The District of Columbia is still failing to provide adequate community-based mental health care for patients released from St. Elizabeths Hospital and as a result the patients are often rehospitalized or simply dropped from the rolls of the city's clinics, a new study concluded yesterday.
The report, based on an examination of the city's care for 52 of the 246 outpatients transferred last year from the hospital to community clinics under a 1980 court order, concluded that unless the patients require only minimal treatment, the city's mental health care system "breaks down." Patients "who need intensive case management, aggressive outreach to ensure they receive proper treatment , timely crisis resolution and monitoring and followthrough of their treatment plans are being harmed and will continue to be harmed" until the services required by the court order are made available, the study charged.
Moreover, the report said that the city's Mental Health Services Administration, beset in recent years by budget cutbacks and staffing shortages, "has repeatedly demonstrated that it is not capable of solving these problems."
The study was written by a committee that has regularly monitored the deinstitutionalization of more than 2,400 mental patients who are treated or hospitalized at St. Elizabeths and could be cared for in less restrictive settings in the community. It was submitted to U.S. District Judge Aubrey E. Robinson Jr., who is overseeing the pace of the transfer and the quality of the city's mental health services.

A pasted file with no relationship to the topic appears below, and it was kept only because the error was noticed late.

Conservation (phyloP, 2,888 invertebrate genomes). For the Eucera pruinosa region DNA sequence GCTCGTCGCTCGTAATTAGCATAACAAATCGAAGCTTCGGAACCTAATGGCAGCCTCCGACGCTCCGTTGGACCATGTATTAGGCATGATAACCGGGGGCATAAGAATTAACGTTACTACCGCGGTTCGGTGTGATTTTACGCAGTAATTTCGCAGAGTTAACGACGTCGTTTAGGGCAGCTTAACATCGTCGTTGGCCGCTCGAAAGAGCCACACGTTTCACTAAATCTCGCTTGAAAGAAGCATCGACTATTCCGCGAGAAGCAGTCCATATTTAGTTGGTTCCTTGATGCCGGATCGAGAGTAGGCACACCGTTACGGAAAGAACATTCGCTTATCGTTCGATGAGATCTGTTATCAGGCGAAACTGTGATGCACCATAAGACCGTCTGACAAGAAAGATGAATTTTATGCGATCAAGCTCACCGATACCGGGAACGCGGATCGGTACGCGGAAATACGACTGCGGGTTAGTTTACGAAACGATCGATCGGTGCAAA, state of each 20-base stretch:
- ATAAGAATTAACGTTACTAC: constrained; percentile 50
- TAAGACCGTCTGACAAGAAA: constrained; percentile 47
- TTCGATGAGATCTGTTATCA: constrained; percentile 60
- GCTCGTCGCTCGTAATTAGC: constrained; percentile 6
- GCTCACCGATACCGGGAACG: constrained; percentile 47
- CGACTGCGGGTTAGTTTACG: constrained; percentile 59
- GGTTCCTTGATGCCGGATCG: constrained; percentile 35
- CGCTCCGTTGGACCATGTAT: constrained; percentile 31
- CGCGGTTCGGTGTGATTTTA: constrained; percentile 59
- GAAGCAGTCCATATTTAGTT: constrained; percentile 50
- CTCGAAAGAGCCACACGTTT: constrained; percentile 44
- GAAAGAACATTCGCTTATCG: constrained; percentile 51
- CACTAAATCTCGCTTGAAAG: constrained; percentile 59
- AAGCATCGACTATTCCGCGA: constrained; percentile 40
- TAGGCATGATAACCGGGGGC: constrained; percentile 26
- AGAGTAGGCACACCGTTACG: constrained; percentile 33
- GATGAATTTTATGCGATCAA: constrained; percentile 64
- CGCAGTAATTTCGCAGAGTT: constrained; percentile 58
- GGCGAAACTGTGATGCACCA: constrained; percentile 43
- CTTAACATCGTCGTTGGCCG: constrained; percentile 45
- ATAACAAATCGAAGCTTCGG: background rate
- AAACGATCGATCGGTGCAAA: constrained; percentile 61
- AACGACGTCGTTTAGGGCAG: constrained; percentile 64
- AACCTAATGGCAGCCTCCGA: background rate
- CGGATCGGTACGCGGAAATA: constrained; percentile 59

Dr. Ernest Hardaway, the city's public health commissioner, said yesterday he had not had time to read the latest report on the city's mental health care and declined comment until he could do so.
But Hardaway said that lately he is taking "a much more intensive role" in the affairs of the mental health agency and plans to review its activities "much more critically."
"If in the report I see evidence that there are items that should have been taken care of, I'll be very unhappy," he said.
Hardaway said that if he perceives that new management of the Mental Health Services Administration is needed, "We'll make some changes," possibly including the firing of the agency's administrator, Dr. Averett Parker. She was appointed to the job just last year in another shakeup of the agency's top-level managers.
Parker was reportedly out of town and could not be reached for comment.
Based on the monitoring committee's recent findings, the Mental Health Law Project, an advocacy group that won the 1980 court order, again urged Judge Robinson to appoint a special master to oversee the deinstitutionalization, in effect a boss over the city's mental health administrators.
The law project first asked the judge to appoint the master last fall. Robinson has so far declined to do so, but has frequently chastized city officials for their failure to provide the services they promised in 1980.
The study, which was done at the city's South Community Mental Health Center on the grounds of D.C. General Hospital, said that mental health officials have failed on a variety of counts to provide proper care for the released patients. Among other things, the report cited the lack of treatment plans for five of the 52 patients surveyed and noted that in 22 cases, "medication" or "chemotherapy" was prescribed but no mention was made of what type of drug to administer, in what dosage or how often to give it.
Three of the eight patients who were rehospitalized were at St. Elizabeths for months before city mental health officials realized it, the report said. Six patients were discharged from the community clinic's care despite the fact that they continued to need treatment.
In one instance, a patient was dropped from the clinic's rolls with the notation, "No show--will discharge for failure to follow through with prescribed treatment."